How Long Should a Private Lesson Last? by Eric Branner

Feb 6, 2016

It’s difficult to pinpoint the perfect lesson duration. Some students thrive on a 30 minute slot, others may benefit from 90 minutes of your time.

For me, 45 minutes is the perfect duration for a private lesson. And I bet 45 minutes is the perfect lesson length for 99% of your clients too.

Let me explain my logic here. When I first started teaching, I used to offer 30 minute or one hour lesson slots. It seemed logical — I assumed 30 minutes would suit young students and an hour is enough time for a progressing child or adult student.

I was wrong for both timescales.

It became apparent that 30 minutes wasn’t enough time to settle into a lesson. I like to start a lesson with a technique or warm up, then move onto the previous week’s assignment before introducing new material for the week ahead. I’ll then review the entire lesson in the last five minutes before we wrap up.

It’s an adjustable template, that last five minutes could be spent listening to a high school drama instead of critiquing the lesson! But you just cannot get a quality lesson in 30 minutes.

An hour-long lesson can feel like an eternity. Sure, your best students come into lessons armed with a list of their goals for the week. Most students won’t. And I found the last 15 minutes can really wear you and the student down. Your focus goes and it’s a waste of everyone’s time.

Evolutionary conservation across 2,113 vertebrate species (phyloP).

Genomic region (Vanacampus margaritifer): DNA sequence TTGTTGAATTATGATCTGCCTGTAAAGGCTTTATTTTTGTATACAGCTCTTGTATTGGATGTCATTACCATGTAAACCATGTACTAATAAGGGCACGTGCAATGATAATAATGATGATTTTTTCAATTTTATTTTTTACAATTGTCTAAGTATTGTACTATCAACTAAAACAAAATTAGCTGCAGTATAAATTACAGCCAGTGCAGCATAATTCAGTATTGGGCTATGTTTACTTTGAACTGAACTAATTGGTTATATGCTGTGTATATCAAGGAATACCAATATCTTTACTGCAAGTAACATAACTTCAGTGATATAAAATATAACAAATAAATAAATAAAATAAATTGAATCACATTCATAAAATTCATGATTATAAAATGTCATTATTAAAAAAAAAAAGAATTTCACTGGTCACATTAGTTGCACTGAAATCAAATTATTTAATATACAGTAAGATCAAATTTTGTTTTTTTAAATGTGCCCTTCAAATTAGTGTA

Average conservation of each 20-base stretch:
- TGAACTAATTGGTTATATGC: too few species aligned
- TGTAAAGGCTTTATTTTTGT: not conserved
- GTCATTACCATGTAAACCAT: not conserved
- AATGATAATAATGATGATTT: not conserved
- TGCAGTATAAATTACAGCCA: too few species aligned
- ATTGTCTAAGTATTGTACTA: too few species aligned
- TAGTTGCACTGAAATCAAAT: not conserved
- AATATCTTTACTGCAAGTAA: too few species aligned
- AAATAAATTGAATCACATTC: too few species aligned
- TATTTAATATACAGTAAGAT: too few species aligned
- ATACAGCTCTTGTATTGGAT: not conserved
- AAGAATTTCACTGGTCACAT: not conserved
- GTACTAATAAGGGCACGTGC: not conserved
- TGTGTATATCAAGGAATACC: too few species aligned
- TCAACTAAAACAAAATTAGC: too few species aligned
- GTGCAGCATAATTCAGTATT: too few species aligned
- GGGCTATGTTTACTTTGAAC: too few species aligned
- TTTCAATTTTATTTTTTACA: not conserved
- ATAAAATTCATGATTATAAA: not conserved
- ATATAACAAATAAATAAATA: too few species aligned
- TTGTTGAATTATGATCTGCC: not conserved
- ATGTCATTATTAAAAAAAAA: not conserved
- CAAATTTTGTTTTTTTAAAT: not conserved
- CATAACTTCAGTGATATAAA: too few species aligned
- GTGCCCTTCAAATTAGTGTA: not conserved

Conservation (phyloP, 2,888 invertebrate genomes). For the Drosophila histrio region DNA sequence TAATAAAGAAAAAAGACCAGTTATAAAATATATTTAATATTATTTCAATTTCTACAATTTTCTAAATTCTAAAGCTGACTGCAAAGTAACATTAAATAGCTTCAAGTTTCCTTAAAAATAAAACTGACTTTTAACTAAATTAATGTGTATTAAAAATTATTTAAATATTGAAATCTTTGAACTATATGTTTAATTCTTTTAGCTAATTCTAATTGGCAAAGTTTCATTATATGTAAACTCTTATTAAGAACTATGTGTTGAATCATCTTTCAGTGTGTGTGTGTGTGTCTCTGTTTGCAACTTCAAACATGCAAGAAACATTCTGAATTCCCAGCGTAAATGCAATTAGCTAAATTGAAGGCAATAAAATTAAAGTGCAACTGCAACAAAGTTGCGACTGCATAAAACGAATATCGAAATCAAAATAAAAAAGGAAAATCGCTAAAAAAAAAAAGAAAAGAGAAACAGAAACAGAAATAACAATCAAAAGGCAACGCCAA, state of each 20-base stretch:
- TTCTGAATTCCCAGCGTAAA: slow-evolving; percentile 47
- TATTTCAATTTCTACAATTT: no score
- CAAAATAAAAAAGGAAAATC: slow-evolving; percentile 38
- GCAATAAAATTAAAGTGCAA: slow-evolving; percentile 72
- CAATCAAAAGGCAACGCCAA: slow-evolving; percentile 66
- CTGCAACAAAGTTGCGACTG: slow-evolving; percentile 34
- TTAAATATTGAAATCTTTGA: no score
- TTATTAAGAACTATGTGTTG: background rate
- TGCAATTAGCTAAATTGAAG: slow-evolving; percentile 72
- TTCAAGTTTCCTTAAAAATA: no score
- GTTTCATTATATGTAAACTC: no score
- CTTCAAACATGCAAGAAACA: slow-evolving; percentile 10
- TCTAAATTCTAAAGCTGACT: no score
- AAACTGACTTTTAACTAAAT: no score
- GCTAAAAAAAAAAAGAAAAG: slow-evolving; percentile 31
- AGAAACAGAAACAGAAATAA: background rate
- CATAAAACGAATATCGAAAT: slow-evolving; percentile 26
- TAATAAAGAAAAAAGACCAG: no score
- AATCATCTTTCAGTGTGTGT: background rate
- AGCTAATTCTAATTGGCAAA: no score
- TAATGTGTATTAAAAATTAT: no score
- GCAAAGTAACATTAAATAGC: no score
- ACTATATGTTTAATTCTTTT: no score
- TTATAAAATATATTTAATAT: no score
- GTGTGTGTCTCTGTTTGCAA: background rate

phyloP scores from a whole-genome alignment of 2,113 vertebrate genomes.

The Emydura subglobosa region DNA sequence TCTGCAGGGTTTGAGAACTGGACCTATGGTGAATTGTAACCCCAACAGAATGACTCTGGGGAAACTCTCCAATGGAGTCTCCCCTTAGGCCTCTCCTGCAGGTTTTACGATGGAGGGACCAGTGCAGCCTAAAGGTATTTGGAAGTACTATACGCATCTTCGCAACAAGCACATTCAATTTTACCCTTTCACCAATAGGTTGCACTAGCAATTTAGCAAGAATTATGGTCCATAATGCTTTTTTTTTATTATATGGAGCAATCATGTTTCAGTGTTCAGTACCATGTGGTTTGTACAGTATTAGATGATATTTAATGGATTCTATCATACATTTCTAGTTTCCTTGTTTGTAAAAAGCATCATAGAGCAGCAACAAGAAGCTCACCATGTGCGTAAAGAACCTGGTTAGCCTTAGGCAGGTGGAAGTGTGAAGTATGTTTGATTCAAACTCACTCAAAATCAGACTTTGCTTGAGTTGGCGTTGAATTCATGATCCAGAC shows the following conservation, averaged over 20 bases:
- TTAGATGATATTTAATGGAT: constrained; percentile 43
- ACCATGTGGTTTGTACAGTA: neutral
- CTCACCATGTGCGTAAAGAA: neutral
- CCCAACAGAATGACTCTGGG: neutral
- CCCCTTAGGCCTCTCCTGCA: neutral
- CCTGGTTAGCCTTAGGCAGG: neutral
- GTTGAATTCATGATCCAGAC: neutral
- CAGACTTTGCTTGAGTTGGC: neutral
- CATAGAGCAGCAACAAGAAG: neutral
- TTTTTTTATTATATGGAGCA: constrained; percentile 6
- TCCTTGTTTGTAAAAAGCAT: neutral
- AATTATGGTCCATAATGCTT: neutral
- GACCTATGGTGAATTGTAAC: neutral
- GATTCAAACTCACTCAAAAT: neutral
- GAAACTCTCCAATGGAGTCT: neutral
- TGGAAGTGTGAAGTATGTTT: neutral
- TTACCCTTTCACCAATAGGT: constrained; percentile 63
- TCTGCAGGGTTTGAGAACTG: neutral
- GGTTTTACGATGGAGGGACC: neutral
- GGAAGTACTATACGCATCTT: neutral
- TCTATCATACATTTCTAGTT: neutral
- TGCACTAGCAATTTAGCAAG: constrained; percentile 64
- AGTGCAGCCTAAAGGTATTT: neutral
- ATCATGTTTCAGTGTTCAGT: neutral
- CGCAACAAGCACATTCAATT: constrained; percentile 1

Yes, there are exceptions and you need to be flexible. I do offer 30 minute slots for very young students or families that simply can’t afford a 45 minute slot. I’ll happily teach highly motivated students or those that only make lessons once in awhile for an hour, or even 90 minutes. But 45 minutes is the perfect duration to get the most out of a lesson.

Try switching your lessons to 45 minutes. I think you’ll really like it. My teaching days are based around 2–3 hour teaching blocks. For example, I’ll work in a three hour block, teach four students, then I take a break and teach another four students for another three hours.

To me, that’s the perfect teaching day. No burnout, just quality teaching time with some quality students. Let me know how you like to do it.


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